Welcome to episode 22 of my 2020 Staycation Podcast in which I explore how our attitudes change when faced with the possibility of a finite existence.
Taking care of our mental health by sticking to a routine
Welcome to day nine of my Staycation Podcasts where I talk about the importance of routines in maintaining our mental health. Hope you enjoy!
How to stay sane in the middle of Coronavirus
While I’m stuck at home because of COVID-19 I thought I’d start a podcast series for everyone else affected by coronavirus. Hope you enjoy, and I’d love to hear from you! We are not alone, together we can!
Three little words…
One interesting thing that has started to happen as I journal throughout the day while simultaneously blogging and working on my novel is that I am starting to dream more. I don’t remember what my dreams are when I’m awake, at least I can’t grab the pen quickly enough to jot them down before they evaporate from my conscious mind, but I am aware it’s happening. I suspect that I’m unlocking something. The more I write, the more my brain wants to show me things.
Today’s blog post is subtitled, “three little words,” because I have realised something important in the last few days. No, I’m not about to say, “I love you,” but rather, quite simply, “I need help.” Writing is such a solitary past time that it’s extremely difficult for us to do it on our own. The Bronte sisters would walk around their dining table reading their work to each other, Jane Austen would write letters to her sister, Steven King is all over Twitter. There is something magical that happens when creative people come together to share their work, to brainstorm ideas, and to dream dreams.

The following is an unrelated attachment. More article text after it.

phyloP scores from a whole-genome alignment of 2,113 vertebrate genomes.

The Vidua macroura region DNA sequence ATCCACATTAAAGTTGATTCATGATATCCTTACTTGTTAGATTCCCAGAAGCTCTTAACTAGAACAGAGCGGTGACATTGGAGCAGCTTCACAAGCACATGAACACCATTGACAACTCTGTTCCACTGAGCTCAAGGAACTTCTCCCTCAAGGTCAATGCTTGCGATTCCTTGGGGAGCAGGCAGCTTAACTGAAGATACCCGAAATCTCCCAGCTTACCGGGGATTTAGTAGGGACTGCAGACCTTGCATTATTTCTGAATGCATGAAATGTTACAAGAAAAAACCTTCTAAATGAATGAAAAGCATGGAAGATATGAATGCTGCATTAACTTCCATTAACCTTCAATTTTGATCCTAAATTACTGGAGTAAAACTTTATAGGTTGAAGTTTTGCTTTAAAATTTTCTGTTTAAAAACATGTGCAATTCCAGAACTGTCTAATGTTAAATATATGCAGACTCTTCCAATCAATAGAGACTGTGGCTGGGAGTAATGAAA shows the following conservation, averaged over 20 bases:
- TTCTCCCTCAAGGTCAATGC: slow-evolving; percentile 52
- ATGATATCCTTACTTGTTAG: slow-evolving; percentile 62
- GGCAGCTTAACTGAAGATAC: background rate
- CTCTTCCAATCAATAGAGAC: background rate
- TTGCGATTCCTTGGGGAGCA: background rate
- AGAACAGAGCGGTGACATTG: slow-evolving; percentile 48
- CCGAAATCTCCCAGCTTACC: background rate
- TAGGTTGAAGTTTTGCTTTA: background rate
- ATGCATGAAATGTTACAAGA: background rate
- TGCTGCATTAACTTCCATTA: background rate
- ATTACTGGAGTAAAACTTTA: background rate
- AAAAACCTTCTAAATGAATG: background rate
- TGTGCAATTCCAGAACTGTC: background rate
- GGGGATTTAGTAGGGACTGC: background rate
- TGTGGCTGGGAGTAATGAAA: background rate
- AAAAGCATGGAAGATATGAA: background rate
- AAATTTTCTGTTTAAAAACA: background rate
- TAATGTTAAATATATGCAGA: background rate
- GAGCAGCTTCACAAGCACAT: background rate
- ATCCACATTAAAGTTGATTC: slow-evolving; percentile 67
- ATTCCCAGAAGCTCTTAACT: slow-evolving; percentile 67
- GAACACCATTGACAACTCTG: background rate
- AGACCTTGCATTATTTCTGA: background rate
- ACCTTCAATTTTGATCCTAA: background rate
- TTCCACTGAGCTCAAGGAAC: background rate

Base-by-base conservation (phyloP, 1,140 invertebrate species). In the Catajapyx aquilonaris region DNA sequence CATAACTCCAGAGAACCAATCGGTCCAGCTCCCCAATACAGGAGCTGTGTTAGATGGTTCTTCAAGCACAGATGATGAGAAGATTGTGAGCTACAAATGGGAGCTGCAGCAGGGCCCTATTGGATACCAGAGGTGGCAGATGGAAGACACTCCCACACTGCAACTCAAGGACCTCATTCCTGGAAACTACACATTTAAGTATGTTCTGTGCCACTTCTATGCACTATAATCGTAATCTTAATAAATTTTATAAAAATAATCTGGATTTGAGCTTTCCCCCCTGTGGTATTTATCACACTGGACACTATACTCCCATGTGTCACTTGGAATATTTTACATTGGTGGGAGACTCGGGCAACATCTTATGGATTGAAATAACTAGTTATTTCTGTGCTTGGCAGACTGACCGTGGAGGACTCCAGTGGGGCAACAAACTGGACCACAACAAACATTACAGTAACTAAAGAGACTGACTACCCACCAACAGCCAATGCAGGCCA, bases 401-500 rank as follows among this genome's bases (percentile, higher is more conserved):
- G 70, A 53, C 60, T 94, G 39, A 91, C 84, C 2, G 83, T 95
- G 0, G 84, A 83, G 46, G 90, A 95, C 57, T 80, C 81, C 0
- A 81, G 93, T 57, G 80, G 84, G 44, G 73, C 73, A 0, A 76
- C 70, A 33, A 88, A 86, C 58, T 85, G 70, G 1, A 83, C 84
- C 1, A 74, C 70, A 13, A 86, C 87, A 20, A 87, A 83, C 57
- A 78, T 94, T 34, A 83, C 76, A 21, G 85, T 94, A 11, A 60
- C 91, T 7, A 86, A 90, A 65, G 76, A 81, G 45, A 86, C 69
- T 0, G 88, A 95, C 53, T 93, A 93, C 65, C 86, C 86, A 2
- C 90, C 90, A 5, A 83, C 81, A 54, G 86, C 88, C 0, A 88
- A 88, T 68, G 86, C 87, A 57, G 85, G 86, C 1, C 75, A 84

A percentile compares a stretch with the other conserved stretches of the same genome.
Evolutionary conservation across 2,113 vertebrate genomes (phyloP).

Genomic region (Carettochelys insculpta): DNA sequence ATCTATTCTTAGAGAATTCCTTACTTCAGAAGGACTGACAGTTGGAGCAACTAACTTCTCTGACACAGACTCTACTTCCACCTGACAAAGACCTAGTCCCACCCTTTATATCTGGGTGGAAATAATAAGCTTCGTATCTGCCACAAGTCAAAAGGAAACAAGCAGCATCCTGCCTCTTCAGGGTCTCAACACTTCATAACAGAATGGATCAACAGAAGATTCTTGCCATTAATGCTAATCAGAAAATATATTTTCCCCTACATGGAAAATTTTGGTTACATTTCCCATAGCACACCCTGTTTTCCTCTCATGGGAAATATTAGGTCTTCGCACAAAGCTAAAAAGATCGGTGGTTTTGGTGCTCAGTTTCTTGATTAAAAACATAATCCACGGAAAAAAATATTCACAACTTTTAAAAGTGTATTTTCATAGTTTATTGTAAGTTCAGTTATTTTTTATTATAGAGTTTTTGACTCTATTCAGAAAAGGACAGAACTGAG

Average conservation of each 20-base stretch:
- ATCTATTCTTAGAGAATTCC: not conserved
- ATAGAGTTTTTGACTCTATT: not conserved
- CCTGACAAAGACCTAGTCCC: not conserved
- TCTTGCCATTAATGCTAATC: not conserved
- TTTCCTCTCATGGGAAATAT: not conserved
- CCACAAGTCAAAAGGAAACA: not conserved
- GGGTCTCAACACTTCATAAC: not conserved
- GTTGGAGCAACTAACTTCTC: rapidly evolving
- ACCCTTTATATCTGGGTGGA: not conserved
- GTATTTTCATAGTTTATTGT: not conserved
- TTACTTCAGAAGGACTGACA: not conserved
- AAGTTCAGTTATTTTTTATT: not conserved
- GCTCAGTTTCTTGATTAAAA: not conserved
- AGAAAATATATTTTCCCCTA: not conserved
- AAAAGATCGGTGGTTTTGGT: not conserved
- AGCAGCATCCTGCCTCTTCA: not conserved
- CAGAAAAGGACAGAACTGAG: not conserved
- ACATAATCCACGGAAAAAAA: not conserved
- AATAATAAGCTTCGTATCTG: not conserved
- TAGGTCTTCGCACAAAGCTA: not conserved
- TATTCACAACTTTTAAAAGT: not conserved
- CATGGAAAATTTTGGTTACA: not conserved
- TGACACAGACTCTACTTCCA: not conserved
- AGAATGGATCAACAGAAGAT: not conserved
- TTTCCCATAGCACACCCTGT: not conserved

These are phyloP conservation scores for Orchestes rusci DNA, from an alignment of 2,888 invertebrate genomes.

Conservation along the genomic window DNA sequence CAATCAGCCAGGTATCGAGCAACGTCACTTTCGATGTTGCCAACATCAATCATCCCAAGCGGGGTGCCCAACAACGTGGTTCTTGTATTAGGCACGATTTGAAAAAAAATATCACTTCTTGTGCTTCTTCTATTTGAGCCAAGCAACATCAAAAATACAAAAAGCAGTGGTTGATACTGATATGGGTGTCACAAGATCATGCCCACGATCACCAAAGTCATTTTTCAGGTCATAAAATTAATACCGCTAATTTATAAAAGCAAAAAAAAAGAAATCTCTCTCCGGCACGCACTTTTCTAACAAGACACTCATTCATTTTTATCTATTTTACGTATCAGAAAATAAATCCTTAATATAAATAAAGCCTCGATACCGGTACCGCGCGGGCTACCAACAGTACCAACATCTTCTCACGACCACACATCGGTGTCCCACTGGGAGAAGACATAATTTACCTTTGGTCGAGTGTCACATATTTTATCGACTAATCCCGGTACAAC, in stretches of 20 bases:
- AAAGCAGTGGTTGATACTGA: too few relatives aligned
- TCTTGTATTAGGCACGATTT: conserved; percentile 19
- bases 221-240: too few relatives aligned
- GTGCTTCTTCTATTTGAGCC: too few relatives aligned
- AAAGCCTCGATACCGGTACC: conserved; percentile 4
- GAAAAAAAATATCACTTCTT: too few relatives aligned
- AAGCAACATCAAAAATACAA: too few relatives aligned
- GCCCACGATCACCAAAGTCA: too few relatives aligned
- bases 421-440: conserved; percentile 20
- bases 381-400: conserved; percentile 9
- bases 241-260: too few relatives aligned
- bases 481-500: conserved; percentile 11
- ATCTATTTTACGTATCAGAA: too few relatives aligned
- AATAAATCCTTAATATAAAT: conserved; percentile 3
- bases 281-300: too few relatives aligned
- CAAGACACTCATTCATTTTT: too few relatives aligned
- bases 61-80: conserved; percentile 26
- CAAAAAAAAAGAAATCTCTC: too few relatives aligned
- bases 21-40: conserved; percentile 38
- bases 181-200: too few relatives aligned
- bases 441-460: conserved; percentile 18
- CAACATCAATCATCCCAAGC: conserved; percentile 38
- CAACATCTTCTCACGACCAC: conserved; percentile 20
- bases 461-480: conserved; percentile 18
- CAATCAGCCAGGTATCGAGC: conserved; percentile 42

That’s what I need. It’s what makes me feel most alive. My dream is to write a story about a girl who is a workaholic, over-achieving perfectionist. Tragedy strikes her family, she crashes and burns, and finds herself in a magical place that people only find when they need it the most. That is what Finding Freodholm is all about. That’s what I’m doing when I sit down and write every day. What about you?
What are your hopes, your dreams, your struggles, your fears? What ideas do you have that need fleshing out with an interested ear? How can we help each other? I need your help. Do you need mine?
If it’s good enough for Mark Zuckerberg, it’s good enough for me
I’ve recently been suffering from a bad case of procrastination. I normally love to write, in fact I live and breathe to write. Lately, however, I have been finding almost anything to do before actually sitting down with the manuscript and getting some words on the page. Tomorrow, tomorrow I will start and become a hard-working, serious, accomplished, brilliant, and of course, perfect writer.
And the cursor remains flashing on the blank page.
I’ve tried many things. Some have worked for a while – changing location, setting a timer for ten minutes, writing by hand rather than on the computer, dictation, yet after a while the inevitable kicks in, the malaise ensues, and I’m left feeling like I’m under-achieving with the elusive bubble of getting this book out just beyond my reach.
Today I decided I needed to give myself a good talking to. I picked up one of my many partially-used journals and began writing. I decided that this journal would be my writing buddy, my genie in a bottle, my higher power, my cheerleader and my friend who would help me to be the writer I was destined to be. I set myself small goals. I told my journal what they were and checked back when I’d done them. I congratulated myself on my accomplishments and chivied myself along when I got stuck. It’s been fantastic, and there are now words to accompany the flashing cursor.